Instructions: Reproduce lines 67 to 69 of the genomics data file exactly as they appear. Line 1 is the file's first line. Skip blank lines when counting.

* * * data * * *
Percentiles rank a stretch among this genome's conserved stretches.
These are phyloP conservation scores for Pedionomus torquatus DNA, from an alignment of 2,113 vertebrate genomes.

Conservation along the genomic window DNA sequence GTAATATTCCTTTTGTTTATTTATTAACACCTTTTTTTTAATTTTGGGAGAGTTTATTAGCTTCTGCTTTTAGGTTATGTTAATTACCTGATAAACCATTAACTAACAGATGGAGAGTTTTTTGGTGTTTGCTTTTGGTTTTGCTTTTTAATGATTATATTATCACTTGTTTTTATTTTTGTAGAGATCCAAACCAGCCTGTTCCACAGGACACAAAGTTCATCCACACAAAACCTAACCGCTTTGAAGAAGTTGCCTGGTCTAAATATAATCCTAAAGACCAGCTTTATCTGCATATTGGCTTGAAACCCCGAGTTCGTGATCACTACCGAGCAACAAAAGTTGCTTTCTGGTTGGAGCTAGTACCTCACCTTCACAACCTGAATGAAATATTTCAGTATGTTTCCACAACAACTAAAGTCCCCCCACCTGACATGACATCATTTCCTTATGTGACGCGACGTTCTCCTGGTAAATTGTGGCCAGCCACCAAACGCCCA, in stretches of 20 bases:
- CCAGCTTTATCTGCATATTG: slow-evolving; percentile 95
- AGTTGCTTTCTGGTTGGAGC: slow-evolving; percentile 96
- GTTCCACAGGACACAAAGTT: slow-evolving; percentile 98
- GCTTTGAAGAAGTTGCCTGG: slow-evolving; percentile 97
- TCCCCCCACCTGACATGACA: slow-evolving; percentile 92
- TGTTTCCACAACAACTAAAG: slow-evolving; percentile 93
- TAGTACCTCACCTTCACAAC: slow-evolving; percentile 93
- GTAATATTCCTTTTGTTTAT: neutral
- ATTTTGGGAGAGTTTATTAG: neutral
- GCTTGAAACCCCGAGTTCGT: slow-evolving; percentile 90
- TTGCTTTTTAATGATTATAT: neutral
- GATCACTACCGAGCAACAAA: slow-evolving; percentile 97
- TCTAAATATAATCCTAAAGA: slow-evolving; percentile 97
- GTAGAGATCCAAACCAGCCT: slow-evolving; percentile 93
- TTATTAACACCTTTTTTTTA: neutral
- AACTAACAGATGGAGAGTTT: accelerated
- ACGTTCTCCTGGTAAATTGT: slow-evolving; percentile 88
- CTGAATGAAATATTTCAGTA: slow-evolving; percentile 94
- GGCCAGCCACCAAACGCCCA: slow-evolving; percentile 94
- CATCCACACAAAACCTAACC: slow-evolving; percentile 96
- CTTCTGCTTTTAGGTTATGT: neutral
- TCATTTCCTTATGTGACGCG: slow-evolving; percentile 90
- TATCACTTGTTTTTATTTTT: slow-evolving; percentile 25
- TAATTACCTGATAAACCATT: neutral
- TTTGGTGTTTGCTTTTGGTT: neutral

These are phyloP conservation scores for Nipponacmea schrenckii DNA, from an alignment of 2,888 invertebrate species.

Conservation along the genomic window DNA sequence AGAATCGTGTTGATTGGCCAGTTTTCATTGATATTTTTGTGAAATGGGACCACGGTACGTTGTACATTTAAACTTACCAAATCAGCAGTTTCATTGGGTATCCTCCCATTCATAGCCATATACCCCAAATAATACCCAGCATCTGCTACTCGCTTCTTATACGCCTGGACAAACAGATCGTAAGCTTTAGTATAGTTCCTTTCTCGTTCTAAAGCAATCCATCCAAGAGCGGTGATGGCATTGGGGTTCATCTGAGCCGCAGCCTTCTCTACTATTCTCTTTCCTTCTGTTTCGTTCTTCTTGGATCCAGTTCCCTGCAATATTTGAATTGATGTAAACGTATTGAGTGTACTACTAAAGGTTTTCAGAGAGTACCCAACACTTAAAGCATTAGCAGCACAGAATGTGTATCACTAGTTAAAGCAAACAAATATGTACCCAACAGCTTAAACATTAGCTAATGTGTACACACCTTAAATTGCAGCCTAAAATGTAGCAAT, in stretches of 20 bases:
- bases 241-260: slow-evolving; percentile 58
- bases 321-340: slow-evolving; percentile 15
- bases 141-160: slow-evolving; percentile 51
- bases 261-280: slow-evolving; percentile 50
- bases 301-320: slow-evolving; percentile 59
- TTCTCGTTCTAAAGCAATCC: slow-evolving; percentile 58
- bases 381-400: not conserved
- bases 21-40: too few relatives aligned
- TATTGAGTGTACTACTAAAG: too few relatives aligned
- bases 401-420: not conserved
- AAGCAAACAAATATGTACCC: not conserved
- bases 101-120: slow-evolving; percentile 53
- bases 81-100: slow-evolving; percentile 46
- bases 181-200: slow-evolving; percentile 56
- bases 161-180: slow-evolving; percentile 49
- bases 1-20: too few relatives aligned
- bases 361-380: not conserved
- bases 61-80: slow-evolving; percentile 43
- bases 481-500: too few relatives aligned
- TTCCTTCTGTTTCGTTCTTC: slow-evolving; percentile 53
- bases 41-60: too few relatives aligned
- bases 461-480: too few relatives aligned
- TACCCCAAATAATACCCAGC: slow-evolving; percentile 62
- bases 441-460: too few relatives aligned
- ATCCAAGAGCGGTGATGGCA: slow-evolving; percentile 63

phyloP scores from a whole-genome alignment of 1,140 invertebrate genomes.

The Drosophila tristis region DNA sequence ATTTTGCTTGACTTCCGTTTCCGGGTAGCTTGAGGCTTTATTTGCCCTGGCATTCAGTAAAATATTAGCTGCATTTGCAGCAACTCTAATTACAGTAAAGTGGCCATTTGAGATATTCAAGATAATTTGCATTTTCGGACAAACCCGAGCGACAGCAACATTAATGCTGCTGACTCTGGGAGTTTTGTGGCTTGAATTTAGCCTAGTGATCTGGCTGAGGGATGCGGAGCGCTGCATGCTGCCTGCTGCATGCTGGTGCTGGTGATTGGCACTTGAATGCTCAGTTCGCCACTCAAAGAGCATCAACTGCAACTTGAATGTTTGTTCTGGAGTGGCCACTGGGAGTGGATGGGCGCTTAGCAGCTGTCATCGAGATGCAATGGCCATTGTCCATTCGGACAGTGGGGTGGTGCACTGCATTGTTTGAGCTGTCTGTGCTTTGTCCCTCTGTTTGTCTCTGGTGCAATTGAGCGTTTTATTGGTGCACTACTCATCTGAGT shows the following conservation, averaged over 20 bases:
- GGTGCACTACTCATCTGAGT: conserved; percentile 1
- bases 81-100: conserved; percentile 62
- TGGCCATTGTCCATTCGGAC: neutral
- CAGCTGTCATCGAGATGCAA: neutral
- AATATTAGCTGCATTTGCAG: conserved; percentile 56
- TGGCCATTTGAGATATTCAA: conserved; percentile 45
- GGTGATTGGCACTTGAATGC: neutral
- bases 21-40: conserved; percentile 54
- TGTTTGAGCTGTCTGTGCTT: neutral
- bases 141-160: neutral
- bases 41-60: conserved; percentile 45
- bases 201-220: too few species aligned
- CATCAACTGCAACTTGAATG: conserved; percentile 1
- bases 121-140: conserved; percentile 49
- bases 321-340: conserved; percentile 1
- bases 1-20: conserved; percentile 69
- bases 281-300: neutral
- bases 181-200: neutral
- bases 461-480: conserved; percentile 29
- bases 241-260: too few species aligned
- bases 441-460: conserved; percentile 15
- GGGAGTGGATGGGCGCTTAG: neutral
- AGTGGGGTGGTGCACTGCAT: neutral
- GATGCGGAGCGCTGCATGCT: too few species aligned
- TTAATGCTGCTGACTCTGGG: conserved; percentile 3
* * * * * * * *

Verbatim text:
- bases 141-160: neutral
- bases 41-60: conserved; percentile 45
- bases 201-220: too few species aligned